On a lighter note, I'm attaching a picture I snapped on Sunday, on the way back to the table from a break. Scotty Nguyen is about the most personable guy in the game. We wished each other luck. (I need more luck than he does.)
A night off. I walked the main tournament room, where Day 1D was being played. The final prize pool and entry numbers for the tournament were on display. There are 6,494 entries, and a guaranteed minimum of over $20,000 will go to the top 648 finishers. Final Table players are guaranteed over $1MM, and First Prize is over $8.5 Million - and the Bracelet. A slow registration start fooled many players - including some big names - who were among the 800 turned away after Day 1D reached the daily 3,000-player maximum. That's $8,000,000 in entry fees refused!

The main room also houses the Rio's live cash games. As I was about to leave the room, I heard the P.A. system announce that a seat was ready for the next player on the sign-up list for a 2/5 no-limit game. "2/5 seat ready for X22." I was startled! Those who follow the game know that X22 is the nickname of the great Paul Magriel. Could it be? Anyone who's discussed poker with me lately has heard me talk about Dan Harrington's superb discussion of "M Theory" in Volume II of his three volume book series. As Harrington freely explains, the concept is the invention of noted poker expert and backgammon legend, Paul Magriel. When Magriel, who wrote the bible of backgammon instruction, first introduced his poker system, he simply called it "M" for his name. I went to the cash game area to see if it was, indeed, the X22. Yup. I introduced myself and we chatted about a mutual friend, whom he hasn't seen in many years. He gave me his card and asked me to forward his email address.

I'm enjoying this place. Tomorrow, I'll be watching Big Slick's Tony G playing in Day 2A.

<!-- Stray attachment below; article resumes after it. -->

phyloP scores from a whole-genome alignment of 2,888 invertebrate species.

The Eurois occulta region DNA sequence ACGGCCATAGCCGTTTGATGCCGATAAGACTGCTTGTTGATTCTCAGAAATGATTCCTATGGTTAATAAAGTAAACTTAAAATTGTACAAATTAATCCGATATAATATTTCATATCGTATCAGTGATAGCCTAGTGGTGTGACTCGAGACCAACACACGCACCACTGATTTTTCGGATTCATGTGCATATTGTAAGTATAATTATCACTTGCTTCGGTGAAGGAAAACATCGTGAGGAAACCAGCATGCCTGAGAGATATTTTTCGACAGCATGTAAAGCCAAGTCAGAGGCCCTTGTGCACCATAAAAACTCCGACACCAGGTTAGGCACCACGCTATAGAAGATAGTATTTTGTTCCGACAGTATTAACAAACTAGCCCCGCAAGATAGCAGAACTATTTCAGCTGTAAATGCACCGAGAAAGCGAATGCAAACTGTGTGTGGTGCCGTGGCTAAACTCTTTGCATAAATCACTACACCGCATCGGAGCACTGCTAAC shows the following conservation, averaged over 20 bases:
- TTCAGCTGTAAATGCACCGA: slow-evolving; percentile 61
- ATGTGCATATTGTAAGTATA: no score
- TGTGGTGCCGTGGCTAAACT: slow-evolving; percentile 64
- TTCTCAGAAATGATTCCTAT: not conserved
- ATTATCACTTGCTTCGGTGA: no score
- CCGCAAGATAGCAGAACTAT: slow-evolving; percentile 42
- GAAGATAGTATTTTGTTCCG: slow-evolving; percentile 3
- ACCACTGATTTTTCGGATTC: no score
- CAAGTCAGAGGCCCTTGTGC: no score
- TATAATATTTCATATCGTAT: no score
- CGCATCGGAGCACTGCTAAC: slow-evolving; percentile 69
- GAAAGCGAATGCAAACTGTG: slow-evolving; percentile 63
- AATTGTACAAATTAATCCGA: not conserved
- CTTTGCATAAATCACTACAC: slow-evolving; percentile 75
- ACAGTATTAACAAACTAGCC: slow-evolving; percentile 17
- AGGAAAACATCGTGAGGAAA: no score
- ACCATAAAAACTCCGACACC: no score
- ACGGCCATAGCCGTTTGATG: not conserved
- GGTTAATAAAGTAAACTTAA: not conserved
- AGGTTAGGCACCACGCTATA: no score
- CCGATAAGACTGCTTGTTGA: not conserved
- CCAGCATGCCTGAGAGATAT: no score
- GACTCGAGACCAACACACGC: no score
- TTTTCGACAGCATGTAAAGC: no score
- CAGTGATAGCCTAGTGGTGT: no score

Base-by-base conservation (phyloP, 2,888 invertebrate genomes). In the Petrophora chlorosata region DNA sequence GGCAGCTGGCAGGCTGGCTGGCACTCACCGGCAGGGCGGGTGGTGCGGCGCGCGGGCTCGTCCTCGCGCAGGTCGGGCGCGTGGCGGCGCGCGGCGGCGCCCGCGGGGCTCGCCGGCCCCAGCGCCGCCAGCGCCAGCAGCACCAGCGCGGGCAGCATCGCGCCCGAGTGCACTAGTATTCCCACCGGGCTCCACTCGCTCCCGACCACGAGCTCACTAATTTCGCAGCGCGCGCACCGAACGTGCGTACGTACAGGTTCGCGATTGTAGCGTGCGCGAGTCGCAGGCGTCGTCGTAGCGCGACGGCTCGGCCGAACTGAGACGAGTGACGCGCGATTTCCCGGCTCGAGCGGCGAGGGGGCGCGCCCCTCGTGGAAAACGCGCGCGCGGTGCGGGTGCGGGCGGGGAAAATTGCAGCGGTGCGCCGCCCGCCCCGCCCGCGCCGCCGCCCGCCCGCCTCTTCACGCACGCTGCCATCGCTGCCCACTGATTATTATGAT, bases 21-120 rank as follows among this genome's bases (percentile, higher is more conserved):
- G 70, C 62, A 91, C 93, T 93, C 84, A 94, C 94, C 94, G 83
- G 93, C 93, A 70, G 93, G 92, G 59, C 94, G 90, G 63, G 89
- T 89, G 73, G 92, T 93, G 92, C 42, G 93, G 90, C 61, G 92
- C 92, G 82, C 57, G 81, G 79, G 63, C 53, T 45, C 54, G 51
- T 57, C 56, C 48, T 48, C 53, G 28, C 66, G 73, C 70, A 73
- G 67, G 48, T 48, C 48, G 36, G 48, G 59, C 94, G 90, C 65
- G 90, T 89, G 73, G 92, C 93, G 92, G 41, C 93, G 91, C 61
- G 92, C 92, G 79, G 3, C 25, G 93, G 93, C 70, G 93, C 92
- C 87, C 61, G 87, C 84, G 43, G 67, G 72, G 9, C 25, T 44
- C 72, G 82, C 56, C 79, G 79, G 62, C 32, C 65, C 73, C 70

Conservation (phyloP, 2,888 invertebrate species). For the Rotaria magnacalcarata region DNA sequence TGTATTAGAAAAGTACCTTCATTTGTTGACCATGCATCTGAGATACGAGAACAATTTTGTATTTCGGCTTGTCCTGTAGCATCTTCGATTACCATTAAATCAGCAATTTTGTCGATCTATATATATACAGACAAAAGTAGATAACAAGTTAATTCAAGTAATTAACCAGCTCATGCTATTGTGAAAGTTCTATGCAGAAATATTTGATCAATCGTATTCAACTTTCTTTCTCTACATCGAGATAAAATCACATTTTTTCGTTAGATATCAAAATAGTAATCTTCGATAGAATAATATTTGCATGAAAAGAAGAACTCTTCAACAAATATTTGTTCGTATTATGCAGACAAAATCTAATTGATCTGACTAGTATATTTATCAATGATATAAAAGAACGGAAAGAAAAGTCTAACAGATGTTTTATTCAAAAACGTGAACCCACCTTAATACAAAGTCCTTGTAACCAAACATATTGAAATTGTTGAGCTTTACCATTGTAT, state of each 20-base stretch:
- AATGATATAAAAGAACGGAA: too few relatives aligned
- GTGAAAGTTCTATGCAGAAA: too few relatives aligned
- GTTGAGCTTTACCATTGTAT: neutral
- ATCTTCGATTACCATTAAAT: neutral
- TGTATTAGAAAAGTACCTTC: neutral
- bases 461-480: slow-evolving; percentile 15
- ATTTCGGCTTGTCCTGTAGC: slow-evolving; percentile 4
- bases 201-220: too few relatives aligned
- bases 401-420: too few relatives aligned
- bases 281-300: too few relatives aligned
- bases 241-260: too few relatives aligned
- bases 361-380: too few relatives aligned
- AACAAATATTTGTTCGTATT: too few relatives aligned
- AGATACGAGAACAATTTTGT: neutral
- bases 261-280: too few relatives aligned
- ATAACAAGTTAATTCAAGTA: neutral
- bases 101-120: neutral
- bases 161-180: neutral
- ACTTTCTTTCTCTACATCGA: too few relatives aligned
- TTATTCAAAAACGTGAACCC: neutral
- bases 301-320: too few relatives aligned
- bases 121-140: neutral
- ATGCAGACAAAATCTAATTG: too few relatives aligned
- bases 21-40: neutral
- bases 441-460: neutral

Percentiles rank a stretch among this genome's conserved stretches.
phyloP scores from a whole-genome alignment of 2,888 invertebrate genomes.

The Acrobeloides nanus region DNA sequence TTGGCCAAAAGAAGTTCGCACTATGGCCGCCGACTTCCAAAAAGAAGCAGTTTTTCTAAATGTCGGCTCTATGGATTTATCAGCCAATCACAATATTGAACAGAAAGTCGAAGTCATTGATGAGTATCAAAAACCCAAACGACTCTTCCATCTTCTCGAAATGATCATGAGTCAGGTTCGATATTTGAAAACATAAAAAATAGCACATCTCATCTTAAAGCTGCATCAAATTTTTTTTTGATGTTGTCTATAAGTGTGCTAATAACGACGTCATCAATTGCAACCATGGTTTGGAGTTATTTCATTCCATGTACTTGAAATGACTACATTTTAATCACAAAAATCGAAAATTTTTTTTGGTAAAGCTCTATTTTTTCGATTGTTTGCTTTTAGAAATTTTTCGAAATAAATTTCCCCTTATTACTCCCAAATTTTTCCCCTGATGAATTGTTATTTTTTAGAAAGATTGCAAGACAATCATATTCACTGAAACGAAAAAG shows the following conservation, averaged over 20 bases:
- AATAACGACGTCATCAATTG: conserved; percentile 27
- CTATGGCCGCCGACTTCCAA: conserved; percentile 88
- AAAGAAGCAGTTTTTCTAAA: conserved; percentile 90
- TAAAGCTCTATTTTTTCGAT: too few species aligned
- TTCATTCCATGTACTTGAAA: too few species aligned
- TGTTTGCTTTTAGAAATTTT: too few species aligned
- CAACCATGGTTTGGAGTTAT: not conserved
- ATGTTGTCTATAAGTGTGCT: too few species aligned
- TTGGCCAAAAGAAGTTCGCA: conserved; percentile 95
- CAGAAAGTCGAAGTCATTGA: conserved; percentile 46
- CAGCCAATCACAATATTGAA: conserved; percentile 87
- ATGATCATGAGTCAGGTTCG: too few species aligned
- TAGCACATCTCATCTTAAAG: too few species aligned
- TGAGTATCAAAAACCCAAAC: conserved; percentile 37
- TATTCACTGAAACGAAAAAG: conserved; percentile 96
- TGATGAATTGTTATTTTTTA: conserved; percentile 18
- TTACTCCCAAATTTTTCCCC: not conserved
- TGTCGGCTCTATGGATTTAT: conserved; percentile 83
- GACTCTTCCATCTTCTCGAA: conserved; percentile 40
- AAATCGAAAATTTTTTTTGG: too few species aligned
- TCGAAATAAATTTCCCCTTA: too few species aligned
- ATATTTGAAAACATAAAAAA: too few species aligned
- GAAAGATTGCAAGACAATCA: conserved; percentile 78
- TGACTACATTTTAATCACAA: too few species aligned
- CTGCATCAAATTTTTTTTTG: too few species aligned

Monday, July 6, 2009

01:35 Las Vegas Time: Bad news/good news: The bad news is that I went card-dead for the last four hours, and am down to 20,850 chips. The good news is that I have made it into Day 2 (Wednesday). Other than my being able to steal a few blinds, my only real action of the evening was an Ace-Queen off-suit in good position, which I raised 3x the blind. The big blind, an aggressive Scandinavian, called the raise, and the flop came Q-7-4 rainbow. He fired 3,000, and I raised to 7,000. He pushed all-in (about 10,000 over my raise). My best guess was that I had him, but it would have cost an additional 1/3 of my stack. He is quite capable of having called my pre-flop raise with something like Q-7 or Q-4 suited or 7-7 or even 4-4, all of which would have put him way in front, so I dropped.

BUT, making it to Day 2 with a diminished, but still playable, stack (35X the big blind) is super.


Sunday, July 5, 2009

7:15 Las Vegas Time: Just broke for dinner, then back for four more hours. Starting chips are 30,000. I am up to a total of 37,675. Slowly but surely...

Norman Chad the ESPN commentator passed by my table, and I asked ifI could take his picture. He says, "Give somebody the camera and we'll both be in it." A little while later he passed by again. I said that the photo came out blurry; we'll have to take another one at the final table. He said, "Why don't you get a Goddam sketch artist, that will make us both look better!" I said, "Yup, that's the ONLY thing that'll make you and me look better."